Issues and meetings at the APEC forum in Lima

The Asia-Pacific leaders who gathered in Peru supported the recommendations adopted at the recent G20 summit in Washington, promising to uphold free market principles and reform the financial sector. The APEC summit also included President Medvedev’s final meeting with outgoing US President Bush.

The APEC summit in Lima, Peru, has closed. Russia was represented by President Dmitri Medvedev, Foreign Minister Sergei Lavrov, Deputy Prime Minister Igor Sechin, and a number of business leaders: VneshTorgBank (VTB) President and CEO Andrei Kostin, Basic Element supervisory board chairman Oleg Deripaska, and Gazprom Deputy CEO Alexander Medvedev.

The main topic at the summit was the global financial-economic crisis. As expected, the Asia-Pacific leaders who gathered in Peru supported the recommendations adopted at the recent G20 summit in Washington, promising to uphold free market principles and reform the financial sector in their respective nations. Among the important results of the APEC summit, observers noted the commitment to “refrain from erecting any new barriers to investment or trade in the next 12 months,” and to resume global trade talks in December.

The APEC forum’s decisions are only advisory, of course, and as yet there is no evidence of the USA, the European Union, or China being prepared to make any concessions to each other for the sake of greater liberalization in international trade. But observers have hastened to describe the APEC decision as “declaring war on protectionism.” The joint statement adopted by APEC leaders also mentions the need to increase funding for the IMF, the World Bank, and the Asian Bank of Development.

So far, the forecasts are not reassuring: the RIA-Novosti news agency quoted Andrei Kostin as saying that according to participants in the APEC advisory business council meeting, the crisis could last about two years. Oleg Deripaska said that Russia would hit “the bottom of the crisis” around March or April 2009.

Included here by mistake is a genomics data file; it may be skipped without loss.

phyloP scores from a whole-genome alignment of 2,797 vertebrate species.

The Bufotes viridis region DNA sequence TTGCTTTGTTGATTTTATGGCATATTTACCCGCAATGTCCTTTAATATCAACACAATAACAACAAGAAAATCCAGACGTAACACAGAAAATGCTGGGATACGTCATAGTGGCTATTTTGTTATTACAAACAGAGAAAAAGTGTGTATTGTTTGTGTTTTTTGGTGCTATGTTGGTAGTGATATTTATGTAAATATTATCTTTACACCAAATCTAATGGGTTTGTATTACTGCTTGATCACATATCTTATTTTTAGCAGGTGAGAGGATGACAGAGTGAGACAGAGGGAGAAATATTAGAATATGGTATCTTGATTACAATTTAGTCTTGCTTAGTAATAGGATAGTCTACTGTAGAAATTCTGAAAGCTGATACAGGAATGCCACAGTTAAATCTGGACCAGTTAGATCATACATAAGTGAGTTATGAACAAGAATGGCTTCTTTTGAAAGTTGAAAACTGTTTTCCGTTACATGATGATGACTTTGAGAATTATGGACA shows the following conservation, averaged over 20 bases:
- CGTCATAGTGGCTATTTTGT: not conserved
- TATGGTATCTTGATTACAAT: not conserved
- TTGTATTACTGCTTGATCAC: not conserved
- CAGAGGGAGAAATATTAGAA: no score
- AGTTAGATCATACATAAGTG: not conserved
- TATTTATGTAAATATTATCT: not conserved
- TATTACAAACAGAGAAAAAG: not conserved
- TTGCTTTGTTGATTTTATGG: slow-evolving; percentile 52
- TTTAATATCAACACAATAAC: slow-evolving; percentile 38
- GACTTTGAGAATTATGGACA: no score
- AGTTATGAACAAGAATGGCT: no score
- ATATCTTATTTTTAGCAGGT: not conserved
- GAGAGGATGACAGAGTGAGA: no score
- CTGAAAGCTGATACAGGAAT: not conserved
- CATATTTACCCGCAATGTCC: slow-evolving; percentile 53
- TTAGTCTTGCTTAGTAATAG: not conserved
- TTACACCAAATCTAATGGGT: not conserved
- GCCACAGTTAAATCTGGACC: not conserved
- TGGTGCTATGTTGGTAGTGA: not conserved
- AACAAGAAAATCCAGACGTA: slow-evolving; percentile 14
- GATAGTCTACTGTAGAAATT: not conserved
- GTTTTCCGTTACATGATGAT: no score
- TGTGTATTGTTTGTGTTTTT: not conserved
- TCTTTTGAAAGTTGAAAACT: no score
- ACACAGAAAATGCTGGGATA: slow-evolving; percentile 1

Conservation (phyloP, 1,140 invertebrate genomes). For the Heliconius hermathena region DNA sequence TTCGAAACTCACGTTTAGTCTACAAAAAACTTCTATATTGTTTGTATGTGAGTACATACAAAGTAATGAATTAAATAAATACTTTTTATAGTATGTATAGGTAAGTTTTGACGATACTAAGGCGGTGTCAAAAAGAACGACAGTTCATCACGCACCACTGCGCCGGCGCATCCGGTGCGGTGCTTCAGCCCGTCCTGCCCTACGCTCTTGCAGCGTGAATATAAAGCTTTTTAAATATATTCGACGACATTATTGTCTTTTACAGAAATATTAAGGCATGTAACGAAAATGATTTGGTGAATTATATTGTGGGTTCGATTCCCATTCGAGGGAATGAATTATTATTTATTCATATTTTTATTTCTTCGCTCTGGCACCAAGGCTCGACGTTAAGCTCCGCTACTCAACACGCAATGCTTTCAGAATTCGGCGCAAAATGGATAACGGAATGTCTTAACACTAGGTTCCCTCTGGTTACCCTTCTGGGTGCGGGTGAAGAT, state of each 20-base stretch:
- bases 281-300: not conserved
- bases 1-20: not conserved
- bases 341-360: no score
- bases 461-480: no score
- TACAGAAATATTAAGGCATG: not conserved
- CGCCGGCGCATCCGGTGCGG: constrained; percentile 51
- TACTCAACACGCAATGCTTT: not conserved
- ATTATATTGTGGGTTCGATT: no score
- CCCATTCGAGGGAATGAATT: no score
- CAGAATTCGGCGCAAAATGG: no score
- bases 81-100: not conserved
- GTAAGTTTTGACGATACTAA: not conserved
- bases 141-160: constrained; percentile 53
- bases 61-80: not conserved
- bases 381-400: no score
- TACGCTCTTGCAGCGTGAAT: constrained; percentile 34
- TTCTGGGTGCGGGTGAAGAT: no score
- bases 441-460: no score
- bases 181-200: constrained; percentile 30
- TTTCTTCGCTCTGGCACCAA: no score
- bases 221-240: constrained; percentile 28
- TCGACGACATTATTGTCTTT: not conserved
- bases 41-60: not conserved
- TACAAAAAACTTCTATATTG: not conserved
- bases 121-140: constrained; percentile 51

Among the bilateral meetings at the APEC summit, Medvedev’s talks with President George W. Bush and Japanese Prime Minister Taro Aso were particularly interesting. This was Medvedev’s final meeting with the outgoing US president (Barack Obama will replace Bush on January 20). Bush’s remarks at the start of their meeting were interpreted somewhat differently for Medvedev, judging by the translation posted on the Kremlin’s website: “We have had our differences and agreements along the way, but in any event I have tried to keep our relations within the bounds of cordiality.” What Bush actually said was this: “We’ve had our agreements, we’ve had our disagreements. I’ve tried to work hard to make it a cordial relationship, though, so that when we need to work together we can, and when we disagree we’re able to do so in a way that is respectful to our two nations.”

According to White House Press Secretary Dana Perino, the two leaders were cordial but frank. They discussed the financial crisis, the events surrounding Georgia, and Iran’s nuclear program. Later on, Lavrov said: “Both presidents confirmed that we still have our differences, but there was a unanimous wish… not to get hung up on these differences… but to work on solving practical issues.”

Medvedev’s meeting with Taro Aso was no less interesting. Diplomats took note of Medvedev’s statement, which sounded very promising for Japan, in response to the Japanese prime minister’s call for regulation of the border dispute over the South Kurile Islands. Medvedev said: “There is no such thing as an unsolvable problem, Mr. Prime Minister. Look at the delegations we have here. Let them apply their efforts to doing something useful.” A few hours after the meeting, AFP quoted a Japanese government source as saying that “the two leaders ordered government officials ‘to begin concrete work.'”